SUI move programming model: Choosing between return value (boolean, option ) VS assert!

I am a bit unclear about the SUI programming model on how to handle smart contract execution status. Imagine, I have a module to issue an NFTCard with a max supply, once the max supply is reached, the minting should fail. I used assert! to assert that the number of minting NFTCard must be less than or equal to the max supply, however, I could not find any way to test the assert! using the SUI test framework. Currently, I have to convert the mint fun to return Option instead to be able to test.

My questions are:

  • Are there any better ways to use assertions and still be able to test?
  • What could be the consequences, if I convert from assertions to a return value for the sake of writing unit testing? I always put maintainable and testable code as a priority but security is paramount.
  public fun mint_card(
    card_tier_name: String,
    card_type_name: String,
    partner_address: address,
    partner: &mut Partner,
    ctx: &mut TxContext): Option<NFTCard>{

    let partner_id = object::id(partner);

    // assert!(partner::partner_owner_address(partner) == sender, ERROR_NOT_OWNER);
    if(partner::partner_owner_address(partner) != partner_address) {
      return option::none<NFTCard>()

    let mut_card_tier = nft::borrow_mut_card_tier_by_name(card_tier_name, partner);
    let card_tier_id = object::id(mut_card_tier);
    let benefit = nft::card_tier_benefit(mut_card_tier);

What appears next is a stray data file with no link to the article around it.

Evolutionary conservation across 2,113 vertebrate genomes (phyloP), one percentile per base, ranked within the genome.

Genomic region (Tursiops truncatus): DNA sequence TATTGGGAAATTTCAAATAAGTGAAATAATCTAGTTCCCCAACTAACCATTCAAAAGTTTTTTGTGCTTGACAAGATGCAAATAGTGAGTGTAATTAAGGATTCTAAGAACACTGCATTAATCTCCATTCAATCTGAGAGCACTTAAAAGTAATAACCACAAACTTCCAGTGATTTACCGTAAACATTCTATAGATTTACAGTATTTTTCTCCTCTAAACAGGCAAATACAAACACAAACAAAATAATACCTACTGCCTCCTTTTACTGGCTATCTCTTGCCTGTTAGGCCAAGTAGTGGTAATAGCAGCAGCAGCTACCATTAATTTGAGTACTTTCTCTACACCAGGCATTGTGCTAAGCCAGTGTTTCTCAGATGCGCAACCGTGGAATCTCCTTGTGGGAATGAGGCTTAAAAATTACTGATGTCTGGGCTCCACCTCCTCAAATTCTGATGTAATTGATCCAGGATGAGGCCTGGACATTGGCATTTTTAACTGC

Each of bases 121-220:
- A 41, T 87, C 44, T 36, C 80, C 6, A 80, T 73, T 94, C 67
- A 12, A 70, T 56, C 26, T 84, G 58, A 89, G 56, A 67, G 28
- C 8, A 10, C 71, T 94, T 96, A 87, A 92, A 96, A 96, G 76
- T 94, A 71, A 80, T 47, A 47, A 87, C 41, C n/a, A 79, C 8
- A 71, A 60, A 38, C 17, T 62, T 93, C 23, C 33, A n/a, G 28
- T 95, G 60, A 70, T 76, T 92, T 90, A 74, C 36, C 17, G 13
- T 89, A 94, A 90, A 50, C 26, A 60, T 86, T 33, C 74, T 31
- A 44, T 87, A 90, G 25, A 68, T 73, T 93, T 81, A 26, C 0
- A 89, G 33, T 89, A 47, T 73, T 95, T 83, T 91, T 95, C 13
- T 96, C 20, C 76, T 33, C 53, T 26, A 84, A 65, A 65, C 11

let mut_card_type = nft::borrow_mut_card_type_by_name(card_type_name, mut_card_tier);
    let card_type_id = object::id(mut_card_type);

    if(nft::card_type_current_issued_number(mut_card_type) >= nft::card_type_max_supply(mut_card_type)) {
      return option::none<NFTCard>()

    let issued_number = nft::card_type_current_issued_number(mut_card_type) + 1;
    let issued_at = tx_context::epoch(ctx);

    let nft_card = nft::new_nft_card(


    let card_id = object::id(&nft_card);
    let partner_id = object::id(partner);

    let card_created_event = PartnerNFTCardCreatedEvent {
      card_tier_id: card_tier_id,
      card_type_id: card_type_id,
      issued_number: issued_number,
      issued_at: issued_at,
      benefit: benefit




I’ve found this: move/language/documentation/book/src/ at main · move-language/move · GitHub

A test can also be annotated as an #[expected_failure]. This annotation marks that the test should is expected to raise an error. You can ensure that a test is aborting with a specific abort code by annotating it with #[expected_failure(abort_code = <code>)], if it then fails with a different abort code or with a non-abort error the test will fail. Only functions that have the #[test] annotation can also be annotated as an #[expected_failure].

It seems that #[expected_failure] annotation solves my problem. I will refactor my code to use assertion and add the #[expected_failure] annotation.


The expected_failure annotation is indeed the recommended approach for ensuring that your asserts fire!

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